104. Wakeling, H. G.; McFall, M. R.; Jenkins, C. S.; Woods, W. G.; Miles, W. F.; Barclay, G. R.; Fleming, S. C. (2005). "Intraoperative oesophageal Doppler guided fluid management shortens postoperative hospital stay after major bowel surgery". British Journal of Anaesthesia. 95 (5): 634–42. doi:10.1093/bja/aei223. PMID 16155038.
  105. Noblett, S. E.; Snowden, C. P.; Shenton, B. K.; Horgan, A. F. (2006). "Randomized clinical trial assessing the effect of Doppler-optimized fluid management on outcome after elective colorectal resection". British Journal of Surgery. 93 (9): 1069–76. doi:10.1002/bjs.5454. PMID 16888706.
  106. Pillai, Praveen; McEleavy, Irene; Gaughan, Matthew; Snowden, Christopher; Nesbitt, Ian; Durkan, Garrett; Johnson, Mark; Cosgrove, Joseph; Thorpe, Andrew (2011). "A Double-Blind Randomized Controlled Clinical Trial to Assess the Effect of Doppler Optimized Intraoperative Fluid Management on Outcome Following Radical Cystectomy". The Journal of Urology. 186 (6): 2201–6. doi:10.1016/j.juro.2011.07.093. PMID 22014804.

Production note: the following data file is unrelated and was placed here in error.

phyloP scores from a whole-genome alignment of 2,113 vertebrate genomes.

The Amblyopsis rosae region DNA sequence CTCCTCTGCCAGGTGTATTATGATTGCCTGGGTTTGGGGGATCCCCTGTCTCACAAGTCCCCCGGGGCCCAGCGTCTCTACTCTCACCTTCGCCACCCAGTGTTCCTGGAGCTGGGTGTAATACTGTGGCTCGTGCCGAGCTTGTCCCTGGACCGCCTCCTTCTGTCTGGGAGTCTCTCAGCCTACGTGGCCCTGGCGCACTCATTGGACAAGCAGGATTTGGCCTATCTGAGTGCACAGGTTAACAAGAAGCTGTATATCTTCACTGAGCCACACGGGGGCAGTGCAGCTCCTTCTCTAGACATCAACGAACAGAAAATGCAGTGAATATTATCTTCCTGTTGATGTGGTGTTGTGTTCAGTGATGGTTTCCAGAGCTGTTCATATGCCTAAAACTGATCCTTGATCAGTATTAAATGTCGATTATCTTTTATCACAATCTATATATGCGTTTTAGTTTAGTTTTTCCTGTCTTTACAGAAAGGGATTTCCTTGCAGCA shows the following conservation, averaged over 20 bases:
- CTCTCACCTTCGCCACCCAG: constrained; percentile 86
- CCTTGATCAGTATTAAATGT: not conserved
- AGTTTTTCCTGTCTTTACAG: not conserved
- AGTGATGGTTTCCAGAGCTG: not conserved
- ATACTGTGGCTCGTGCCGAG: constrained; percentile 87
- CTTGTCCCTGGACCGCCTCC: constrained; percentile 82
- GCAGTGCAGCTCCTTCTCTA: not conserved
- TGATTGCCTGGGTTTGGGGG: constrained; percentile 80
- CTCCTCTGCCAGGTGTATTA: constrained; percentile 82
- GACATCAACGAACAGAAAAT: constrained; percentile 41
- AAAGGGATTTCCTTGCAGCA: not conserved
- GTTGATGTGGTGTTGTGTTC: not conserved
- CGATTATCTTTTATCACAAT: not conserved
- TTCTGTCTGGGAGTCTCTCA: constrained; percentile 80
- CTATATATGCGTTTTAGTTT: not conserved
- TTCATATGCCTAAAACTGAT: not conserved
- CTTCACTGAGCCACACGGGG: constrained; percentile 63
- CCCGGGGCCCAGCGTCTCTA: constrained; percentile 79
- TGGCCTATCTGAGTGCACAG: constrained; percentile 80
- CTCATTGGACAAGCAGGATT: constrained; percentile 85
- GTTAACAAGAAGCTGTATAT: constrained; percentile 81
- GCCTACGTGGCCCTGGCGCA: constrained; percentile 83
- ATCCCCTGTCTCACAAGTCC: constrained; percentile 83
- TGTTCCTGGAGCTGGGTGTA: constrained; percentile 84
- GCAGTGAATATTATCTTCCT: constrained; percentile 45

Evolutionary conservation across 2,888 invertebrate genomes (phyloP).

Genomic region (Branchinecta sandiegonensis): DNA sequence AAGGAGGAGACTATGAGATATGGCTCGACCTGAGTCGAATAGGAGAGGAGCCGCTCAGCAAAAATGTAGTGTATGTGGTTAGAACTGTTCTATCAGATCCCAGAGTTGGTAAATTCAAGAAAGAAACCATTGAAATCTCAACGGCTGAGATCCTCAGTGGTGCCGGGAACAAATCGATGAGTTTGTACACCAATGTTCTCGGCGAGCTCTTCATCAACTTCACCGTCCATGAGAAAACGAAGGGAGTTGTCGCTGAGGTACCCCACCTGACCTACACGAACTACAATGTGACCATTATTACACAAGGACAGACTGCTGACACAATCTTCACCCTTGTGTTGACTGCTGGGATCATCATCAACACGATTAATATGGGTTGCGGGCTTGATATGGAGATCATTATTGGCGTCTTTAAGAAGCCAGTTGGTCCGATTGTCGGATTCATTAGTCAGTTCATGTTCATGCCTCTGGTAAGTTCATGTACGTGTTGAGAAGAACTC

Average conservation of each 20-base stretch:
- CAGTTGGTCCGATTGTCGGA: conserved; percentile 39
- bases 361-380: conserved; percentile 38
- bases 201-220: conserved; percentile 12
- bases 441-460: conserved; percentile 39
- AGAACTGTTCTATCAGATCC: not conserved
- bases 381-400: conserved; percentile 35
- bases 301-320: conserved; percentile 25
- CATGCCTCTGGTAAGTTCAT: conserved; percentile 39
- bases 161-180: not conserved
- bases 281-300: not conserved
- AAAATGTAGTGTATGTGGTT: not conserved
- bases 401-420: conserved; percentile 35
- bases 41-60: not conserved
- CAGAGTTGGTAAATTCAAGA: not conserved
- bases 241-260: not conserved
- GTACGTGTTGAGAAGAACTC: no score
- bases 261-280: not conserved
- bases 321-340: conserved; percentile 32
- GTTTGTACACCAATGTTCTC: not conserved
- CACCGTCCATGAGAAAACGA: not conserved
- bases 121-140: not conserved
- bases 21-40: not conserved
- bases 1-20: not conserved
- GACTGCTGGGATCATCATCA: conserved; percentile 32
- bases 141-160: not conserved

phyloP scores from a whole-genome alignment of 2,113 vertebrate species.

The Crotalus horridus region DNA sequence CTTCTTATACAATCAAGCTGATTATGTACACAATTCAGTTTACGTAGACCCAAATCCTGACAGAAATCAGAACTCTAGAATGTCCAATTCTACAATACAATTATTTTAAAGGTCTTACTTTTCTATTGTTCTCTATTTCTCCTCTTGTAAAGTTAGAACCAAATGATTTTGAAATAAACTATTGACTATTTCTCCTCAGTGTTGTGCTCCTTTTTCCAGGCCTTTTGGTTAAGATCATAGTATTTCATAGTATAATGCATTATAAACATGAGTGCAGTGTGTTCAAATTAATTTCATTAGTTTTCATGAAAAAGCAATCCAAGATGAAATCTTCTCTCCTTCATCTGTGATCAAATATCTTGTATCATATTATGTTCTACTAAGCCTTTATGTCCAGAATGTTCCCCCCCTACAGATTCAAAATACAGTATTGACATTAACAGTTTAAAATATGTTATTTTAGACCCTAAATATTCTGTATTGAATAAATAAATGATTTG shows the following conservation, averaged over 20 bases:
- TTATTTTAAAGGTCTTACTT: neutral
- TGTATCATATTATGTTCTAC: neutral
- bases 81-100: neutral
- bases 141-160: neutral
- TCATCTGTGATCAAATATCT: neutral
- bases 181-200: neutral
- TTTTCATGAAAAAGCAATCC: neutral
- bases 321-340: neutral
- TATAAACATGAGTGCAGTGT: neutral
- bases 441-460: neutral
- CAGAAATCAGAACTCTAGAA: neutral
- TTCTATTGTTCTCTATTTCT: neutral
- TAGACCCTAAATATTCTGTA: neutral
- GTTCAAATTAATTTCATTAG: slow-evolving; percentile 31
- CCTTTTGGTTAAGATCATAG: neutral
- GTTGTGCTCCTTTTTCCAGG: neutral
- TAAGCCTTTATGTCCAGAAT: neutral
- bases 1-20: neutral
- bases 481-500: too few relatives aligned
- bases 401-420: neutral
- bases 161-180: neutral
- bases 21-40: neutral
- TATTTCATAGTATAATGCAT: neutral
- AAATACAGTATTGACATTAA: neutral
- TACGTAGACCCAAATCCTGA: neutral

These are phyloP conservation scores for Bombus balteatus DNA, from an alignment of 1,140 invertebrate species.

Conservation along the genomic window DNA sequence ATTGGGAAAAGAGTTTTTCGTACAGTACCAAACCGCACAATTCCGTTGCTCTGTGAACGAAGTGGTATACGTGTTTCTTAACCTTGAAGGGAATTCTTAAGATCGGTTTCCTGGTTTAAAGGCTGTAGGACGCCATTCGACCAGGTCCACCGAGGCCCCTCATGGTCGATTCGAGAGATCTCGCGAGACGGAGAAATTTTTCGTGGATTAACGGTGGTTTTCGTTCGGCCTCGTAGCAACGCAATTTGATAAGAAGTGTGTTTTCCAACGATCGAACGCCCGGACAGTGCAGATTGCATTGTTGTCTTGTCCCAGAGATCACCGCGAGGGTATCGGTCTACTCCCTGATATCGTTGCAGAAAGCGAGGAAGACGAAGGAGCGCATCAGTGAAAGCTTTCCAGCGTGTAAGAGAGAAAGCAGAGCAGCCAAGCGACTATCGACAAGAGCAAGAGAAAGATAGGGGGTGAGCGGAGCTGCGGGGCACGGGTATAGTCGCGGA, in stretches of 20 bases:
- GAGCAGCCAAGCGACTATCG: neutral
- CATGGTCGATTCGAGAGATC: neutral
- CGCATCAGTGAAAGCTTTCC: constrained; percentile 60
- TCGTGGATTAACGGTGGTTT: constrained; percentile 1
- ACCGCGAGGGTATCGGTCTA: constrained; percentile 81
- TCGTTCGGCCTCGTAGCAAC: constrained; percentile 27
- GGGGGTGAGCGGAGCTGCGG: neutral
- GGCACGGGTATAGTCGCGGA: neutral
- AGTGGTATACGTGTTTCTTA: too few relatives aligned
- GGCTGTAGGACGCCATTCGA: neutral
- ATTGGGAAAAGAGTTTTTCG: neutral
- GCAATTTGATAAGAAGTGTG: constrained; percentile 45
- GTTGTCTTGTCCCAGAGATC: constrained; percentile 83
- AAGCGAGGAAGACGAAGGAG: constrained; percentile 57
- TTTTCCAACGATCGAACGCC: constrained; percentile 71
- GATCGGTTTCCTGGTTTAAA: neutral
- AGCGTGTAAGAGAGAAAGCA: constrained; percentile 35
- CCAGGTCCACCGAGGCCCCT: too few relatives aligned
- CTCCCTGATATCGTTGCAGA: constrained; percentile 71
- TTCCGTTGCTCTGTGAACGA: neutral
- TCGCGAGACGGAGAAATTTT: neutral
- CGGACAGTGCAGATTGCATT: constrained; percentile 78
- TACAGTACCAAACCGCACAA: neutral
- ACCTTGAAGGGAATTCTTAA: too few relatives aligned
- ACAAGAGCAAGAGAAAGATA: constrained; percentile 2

108. Lowe, Graham D.; Chamberlain, Barry M.; Philpot, Eleanor J.; Willshire, Richard J. (2010). "Oesophageal Doppler Monitor (ODM) guided individualised goal directed fluid management (iGDFM) in surgery – a technical review" (PDF). Deltex Medical Technical Review.
  109. Rothe, CF (Feb 1993). "Mean curculatory filling pressure: its meaning and measurement". J Appl Physiol. 74 (2): 499–509. PMID 8458763. {{cite journal}}: Cite has empty unknown parameters: |laydate=, |laysummary=, and |laysource= (help)
  110. a b Table 30-1 in: Trudie A Goers; Washington University School of Medicine Department of Surgery; Klingensmith, Mary E; Li Ern Chen; Sean C Glasgow (2008). The Washington manual of surgery. Philadelphia: Wolters Kluwer Health/Lippincott Williams & Wilkins. ISBN 0-7817-7447-0.{{cite book}}: CS1 maint: multiple names: authors list (link)
  111. a b c d Derived from values in dyn·s/cm5
  112. Rose, W. and Shoukas, A.A. 1993. Two-port analysis of systemic venous and arterial impedances.Am. J. Physiol. 265 (Heart Circ. Physiol. 34): H1577
  113. Wikipedia,Vascular resistance